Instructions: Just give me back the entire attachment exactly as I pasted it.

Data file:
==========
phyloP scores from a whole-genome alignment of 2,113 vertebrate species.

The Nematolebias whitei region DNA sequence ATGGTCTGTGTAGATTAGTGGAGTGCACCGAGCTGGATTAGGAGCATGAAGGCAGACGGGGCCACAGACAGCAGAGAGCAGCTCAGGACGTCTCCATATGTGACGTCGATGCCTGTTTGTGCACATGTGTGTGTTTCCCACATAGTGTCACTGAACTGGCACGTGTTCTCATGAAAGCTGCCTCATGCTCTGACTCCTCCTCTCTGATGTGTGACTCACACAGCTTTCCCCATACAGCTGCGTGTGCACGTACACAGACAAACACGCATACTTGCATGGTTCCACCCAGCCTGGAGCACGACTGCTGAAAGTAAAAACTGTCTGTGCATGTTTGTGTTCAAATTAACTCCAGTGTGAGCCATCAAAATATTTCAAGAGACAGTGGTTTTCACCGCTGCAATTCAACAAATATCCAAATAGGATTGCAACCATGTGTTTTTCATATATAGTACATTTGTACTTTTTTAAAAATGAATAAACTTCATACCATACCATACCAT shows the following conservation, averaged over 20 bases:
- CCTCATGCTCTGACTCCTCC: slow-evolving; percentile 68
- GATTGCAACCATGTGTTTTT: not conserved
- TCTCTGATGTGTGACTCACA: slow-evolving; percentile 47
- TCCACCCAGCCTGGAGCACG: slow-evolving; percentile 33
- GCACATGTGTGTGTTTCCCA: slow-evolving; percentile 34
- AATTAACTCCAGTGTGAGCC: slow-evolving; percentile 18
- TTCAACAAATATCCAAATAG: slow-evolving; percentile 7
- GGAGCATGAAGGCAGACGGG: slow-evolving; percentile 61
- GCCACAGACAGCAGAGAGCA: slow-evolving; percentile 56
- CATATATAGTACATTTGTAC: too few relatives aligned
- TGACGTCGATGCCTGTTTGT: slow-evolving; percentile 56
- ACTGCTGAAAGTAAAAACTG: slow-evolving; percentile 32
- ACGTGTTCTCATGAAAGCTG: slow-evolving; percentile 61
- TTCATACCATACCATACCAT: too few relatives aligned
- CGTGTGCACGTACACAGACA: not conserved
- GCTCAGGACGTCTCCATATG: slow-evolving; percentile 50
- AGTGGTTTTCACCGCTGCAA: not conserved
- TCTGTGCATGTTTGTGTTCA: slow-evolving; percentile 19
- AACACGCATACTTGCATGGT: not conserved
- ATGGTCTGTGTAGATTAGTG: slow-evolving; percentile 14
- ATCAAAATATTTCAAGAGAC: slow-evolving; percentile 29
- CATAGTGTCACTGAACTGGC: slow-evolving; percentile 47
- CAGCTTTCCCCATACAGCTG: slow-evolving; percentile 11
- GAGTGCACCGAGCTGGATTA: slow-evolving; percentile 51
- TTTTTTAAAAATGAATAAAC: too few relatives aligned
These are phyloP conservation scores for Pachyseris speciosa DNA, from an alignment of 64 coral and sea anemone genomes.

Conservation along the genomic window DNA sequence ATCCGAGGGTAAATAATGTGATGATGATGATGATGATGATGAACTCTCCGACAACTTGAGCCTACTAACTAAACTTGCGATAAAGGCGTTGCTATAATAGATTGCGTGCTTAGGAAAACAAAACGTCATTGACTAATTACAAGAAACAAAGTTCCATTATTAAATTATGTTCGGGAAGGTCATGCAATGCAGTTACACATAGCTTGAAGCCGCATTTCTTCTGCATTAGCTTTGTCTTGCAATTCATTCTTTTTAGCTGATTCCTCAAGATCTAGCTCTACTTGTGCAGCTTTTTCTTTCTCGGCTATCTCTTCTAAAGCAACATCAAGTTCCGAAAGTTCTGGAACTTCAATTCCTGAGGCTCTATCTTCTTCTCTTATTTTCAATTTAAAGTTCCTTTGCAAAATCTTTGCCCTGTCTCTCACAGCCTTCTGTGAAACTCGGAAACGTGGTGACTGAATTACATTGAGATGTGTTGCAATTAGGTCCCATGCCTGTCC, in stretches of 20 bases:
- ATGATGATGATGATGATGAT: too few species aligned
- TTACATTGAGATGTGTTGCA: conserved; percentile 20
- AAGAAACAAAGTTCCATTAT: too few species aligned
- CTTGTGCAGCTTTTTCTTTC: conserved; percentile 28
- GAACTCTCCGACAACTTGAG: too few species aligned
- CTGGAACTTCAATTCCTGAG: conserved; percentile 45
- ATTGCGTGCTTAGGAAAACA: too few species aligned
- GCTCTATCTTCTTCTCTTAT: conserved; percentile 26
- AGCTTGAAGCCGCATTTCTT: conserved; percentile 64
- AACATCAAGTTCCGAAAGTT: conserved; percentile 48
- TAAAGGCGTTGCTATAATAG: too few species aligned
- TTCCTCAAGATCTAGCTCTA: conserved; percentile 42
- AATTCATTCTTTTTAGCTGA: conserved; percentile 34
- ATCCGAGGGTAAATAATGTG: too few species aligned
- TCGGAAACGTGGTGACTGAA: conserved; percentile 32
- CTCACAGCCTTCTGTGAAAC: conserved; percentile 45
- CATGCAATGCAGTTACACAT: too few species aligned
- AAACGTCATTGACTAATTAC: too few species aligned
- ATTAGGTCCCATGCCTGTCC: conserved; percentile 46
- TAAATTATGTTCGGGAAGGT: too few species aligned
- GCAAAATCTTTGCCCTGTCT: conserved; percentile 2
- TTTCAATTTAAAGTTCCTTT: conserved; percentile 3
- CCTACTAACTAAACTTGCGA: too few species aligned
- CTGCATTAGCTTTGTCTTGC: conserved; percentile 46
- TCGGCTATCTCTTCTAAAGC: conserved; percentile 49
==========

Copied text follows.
phyloP scores from a whole-genome alignment of 2,113 vertebrate species.

The Nematolebias whitei region DNA sequence ATGGTCTGTGTAGATTAGTGGAGTGCACCGAGCTGGATTAGGAGCATGAAGGCAGACGGGGCCACAGACAGCAGAGAGCAGCTCAGGACGTCTCCATATGTGACGTCGATGCCTGTTTGTGCACATGTGTGTGTTTCCCACATAGTGTCACTGAACTGGCACGTGTTCTCATGAAAGCTGCCTCATGCTCTGACTCCTCCTCTCTGATGTGTGACTCACACAGCTTTCCCCATACAGCTGCGTGTGCACGTACACAGACAAACACGCATACTTGCATGGTTCCACCCAGCCTGGAGCACGACTGCTGAAAGTAAAAACTGTCTGTGCATGTTTGTGTTCAAATTAACTCCAGTGTGAGCCATCAAAATATTTCAAGAGACAGTGGTTTTCACCGCTGCAATTCAACAAATATCCAAATAGGATTGCAACCATGTGTTTTTCATATATAGTACATTTGTACTTTTTTAAAAATGAATAAACTTCATACCATACCATACCAT shows the following conservation, averaged over 20 bases:
- CCTCATGCTCTGACTCCTCC: slow-evolving; percentile 68
- GATTGCAACCATGTGTTTTT: not conserved
- TCTCTGATGTGTGACTCACA: slow-evolving; percentile 47
- TCCACCCAGCCTGGAGCACG: slow-evolving; percentile 33
- GCACATGTGTGTGTTTCCCA: slow-evolving; percentile 34
- AATTAACTCCAGTGTGAGCC: slow-evolving; percentile 18
- TTCAACAAATATCCAAATAG: slow-evolving; percentile 7
- GGAGCATGAAGGCAGACGGG: slow-evolving; percentile 61
- GCCACAGACAGCAGAGAGCA: slow-evolving; percentile 56
- CATATATAGTACATTTGTAC: too few relatives aligned
- TGACGTCGATGCCTGTTTGT: slow-evolving; percentile 56
- ACTGCTGAAAGTAAAAACTG: slow-evolving; percentile 32
- ACGTGTTCTCATGAAAGCTG: slow-evolving; percentile 61
- TTCATACCATACCATACCAT: too few relatives aligned
- CGTGTGCACGTACACAGACA: not conserved
- GCTCAGGACGTCTCCATATG: slow-evolving; percentile 50
- AGTGGTTTTCACCGCTGCAA: not conserved
- TCTGTGCATGTTTGTGTTCA: slow-evolving; percentile 19
- AACACGCATACTTGCATGGT: not conserved
- ATGGTCTGTGTAGATTAGTG: slow-evolving; percentile 14
- ATCAAAATATTTCAAGAGAC: slow-evolving; percentile 29
- CATAGTGTCACTGAACTGGC: slow-evolving; percentile 47
- CAGCTTTCCCCATACAGCTG: slow-evolving; percentile 11
- GAGTGCACCGAGCTGGATTA: slow-evolving; percentile 51
- TTTTTTAAAAATGAATAAAC: too few relatives aligned
These are phyloP conservation scores for Pachyseris speciosa DNA, from an alignment of 64 coral and sea anemone genomes.

Conservation along the genomic window DNA sequence ATCCGAGGGTAAATAATGTGATGATGATGATGATGATGATGAACTCTCCGACAACTTGAGCCTACTAACTAAACTTGCGATAAAGGCGTTGCTATAATAGATTGCGTGCTTAGGAAAACAAAACGTCATTGACTAATTACAAGAAACAAAGTTCCATTATTAAATTATGTTCGGGAAGGTCATGCAATGCAGTTACACATAGCTTGAAGCCGCATTTCTTCTGCATTAGCTTTGTCTTGCAATTCATTCTTTTTAGCTGATTCCTCAAGATCTAGCTCTACTTGTGCAGCTTTTTCTTTCTCGGCTATCTCTTCTAAAGCAACATCAAGTTCCGAAAGTTCTGGAACTTCAATTCCTGAGGCTCTATCTTCTTCTCTTATTTTCAATTTAAAGTTCCTTTGCAAAATCTTTGCCCTGTCTCTCACAGCCTTCTGTGAAACTCGGAAACGTGGTGACTGAATTACATTGAGATGTGTTGCAATTAGGTCCCATGCCTGTCC, in stretches of 20 bases:
- ATGATGATGATGATGATGAT: too few species aligned
- TTACATTGAGATGTGTTGCA: conserved; percentile 20
- AAGAAACAAAGTTCCATTAT: too few species aligned
- CTTGTGCAGCTTTTTCTTTC: conserved; percentile 28
- GAACTCTCCGACAACTTGAG: too few species aligned
- CTGGAACTTCAATTCCTGAG: conserved; percentile 45
- ATTGCGTGCTTAGGAAAACA: too few species aligned
- GCTCTATCTTCTTCTCTTAT: conserved; percentile 26
- AGCTTGAAGCCGCATTTCTT: conserved; percentile 64
- AACATCAAGTTCCGAAAGTT: conserved; percentile 48
- TAAAGGCGTTGCTATAATAG: too few species aligned
- TTCCTCAAGATCTAGCTCTA: conserved; percentile 42
- AATTCATTCTTTTTAGCTGA: conserved; percentile 34
- ATCCGAGGGTAAATAATGTG: too few species aligned
- TCGGAAACGTGGTGACTGAA: conserved; percentile 32
- CTCACAGCCTTCTGTGAAAC: conserved; percentile 45
- CATGCAATGCAGTTACACAT: too few species aligned
- AAACGTCATTGACTAATTAC: too few species aligned
- ATTAGGTCCCATGCCTGTCC: conserved; percentile 46
- TAAATTATGTTCGGGAAGGT: too few species aligned
- GCAAAATCTTTGCCCTGTCT: conserved; percentile 2
- TTTCAATTTAAAGTTCCTTT: conserved; percentile 3
- CCTACTAACTAAACTTGCGA: too few species aligned
- CTGCATTAGCTTTGTCTTGC: conserved; percentile 46
- TCGGCTATCTCTTCTAAAGC: conserved; percentile 49